US toy manufacturer Mattel was affected by a ransomware attack on July 28 this year. The company made the admission in its SEC filing today. Mattel stated that while the ransomware attack crippled some parts of its operations, there was neither any breach of data nor any financial loss.
The company claimed that the attack was initially successful in encrypting some of its systems. However, these systems were restored after persuasive counteroffensive tactics from Mattel. The company’s emergency response protocols helped it to evade the attack successfully.
Mattel has not mentioned any ransom demand made in the attack and has also not confirmed the identity of the perpetrator ransomware group. However, it did confirm that there had been no sensitive business data or customer credentials stolen in the attack.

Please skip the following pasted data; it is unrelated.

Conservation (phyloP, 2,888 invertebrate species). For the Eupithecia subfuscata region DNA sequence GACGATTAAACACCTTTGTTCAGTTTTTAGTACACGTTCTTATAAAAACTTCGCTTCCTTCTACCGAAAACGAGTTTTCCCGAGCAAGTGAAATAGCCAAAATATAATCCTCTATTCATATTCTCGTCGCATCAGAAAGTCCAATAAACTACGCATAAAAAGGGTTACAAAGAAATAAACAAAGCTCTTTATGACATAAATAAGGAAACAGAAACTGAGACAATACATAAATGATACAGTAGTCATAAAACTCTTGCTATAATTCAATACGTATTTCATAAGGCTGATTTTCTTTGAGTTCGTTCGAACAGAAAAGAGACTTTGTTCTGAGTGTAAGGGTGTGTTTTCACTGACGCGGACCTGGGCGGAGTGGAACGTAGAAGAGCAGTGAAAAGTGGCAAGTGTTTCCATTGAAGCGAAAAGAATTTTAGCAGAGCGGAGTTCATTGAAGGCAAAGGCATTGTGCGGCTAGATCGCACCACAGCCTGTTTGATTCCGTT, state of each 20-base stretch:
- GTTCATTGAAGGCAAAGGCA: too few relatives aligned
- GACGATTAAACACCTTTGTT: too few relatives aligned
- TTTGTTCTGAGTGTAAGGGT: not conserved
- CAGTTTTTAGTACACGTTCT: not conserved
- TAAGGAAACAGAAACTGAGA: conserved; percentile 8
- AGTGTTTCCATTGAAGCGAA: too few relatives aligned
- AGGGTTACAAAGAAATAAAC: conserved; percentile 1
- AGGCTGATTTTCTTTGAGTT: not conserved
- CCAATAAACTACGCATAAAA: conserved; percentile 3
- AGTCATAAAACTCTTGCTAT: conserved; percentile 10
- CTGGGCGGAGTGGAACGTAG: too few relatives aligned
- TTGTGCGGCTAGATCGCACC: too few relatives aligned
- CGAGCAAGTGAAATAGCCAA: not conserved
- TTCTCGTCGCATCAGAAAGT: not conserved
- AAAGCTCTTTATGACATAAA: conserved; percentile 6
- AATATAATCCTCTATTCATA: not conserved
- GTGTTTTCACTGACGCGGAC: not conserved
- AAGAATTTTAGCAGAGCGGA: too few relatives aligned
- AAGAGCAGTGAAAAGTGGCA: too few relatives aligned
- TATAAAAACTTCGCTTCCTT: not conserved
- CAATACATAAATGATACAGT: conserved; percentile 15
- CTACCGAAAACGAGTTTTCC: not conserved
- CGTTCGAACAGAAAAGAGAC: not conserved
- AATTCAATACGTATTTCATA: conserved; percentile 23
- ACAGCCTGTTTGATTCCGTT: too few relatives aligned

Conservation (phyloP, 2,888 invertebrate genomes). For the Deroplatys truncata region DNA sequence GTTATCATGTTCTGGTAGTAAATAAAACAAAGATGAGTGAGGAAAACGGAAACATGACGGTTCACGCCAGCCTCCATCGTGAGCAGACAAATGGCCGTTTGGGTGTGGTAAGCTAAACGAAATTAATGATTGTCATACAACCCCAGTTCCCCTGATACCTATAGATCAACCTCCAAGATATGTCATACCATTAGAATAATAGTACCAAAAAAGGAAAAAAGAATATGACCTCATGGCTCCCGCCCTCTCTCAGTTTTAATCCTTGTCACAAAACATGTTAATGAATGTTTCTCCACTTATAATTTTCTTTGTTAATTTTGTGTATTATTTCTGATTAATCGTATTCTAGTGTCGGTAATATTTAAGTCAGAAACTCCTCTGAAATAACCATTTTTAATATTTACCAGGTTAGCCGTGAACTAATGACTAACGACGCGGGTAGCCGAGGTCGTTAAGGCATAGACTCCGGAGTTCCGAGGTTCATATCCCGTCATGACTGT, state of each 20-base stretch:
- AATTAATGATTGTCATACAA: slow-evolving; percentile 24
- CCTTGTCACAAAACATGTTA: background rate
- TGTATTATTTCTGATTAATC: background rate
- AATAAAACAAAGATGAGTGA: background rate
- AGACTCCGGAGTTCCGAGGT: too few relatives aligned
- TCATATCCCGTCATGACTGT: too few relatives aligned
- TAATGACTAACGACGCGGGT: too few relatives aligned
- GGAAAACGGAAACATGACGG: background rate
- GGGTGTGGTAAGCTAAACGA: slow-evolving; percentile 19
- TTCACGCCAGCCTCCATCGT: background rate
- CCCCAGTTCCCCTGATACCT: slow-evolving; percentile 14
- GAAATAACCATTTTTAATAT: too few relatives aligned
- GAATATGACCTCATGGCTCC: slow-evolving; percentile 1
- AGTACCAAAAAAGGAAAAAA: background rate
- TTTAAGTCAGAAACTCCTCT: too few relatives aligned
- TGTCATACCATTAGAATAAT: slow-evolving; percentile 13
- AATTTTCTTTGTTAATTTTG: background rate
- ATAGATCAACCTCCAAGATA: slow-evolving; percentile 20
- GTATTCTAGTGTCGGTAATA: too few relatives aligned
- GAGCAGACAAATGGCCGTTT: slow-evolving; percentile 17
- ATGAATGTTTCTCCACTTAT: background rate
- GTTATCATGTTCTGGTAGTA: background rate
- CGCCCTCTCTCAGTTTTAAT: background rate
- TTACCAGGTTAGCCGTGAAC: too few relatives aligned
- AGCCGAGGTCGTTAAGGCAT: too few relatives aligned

More often than not, ransomware groups have employed the technique of a double-extortion scheme. This plan involves the encryption and theft of sensitive data, along with the added threat of leaking the data over various forums. The data is dumped over the dark web, commonly. This technique was absent from the attack.
It appears that Mattel, arguably the table-topper among toy manufacturers, has escaped a ransomware attack unhurt, with only a system outage for a short time. That is comparable to getting a few scratches from an automobile accident.
Many large corporations have had to pay millions of dollars in ransom to these hacker groups. Large groups like Maze, Ryuk, and Sodenokibi often force companies to sign humongous ransoms. Tech giant Cognizant lost between $50-70m in a ransomware attack, and several others face the same plight.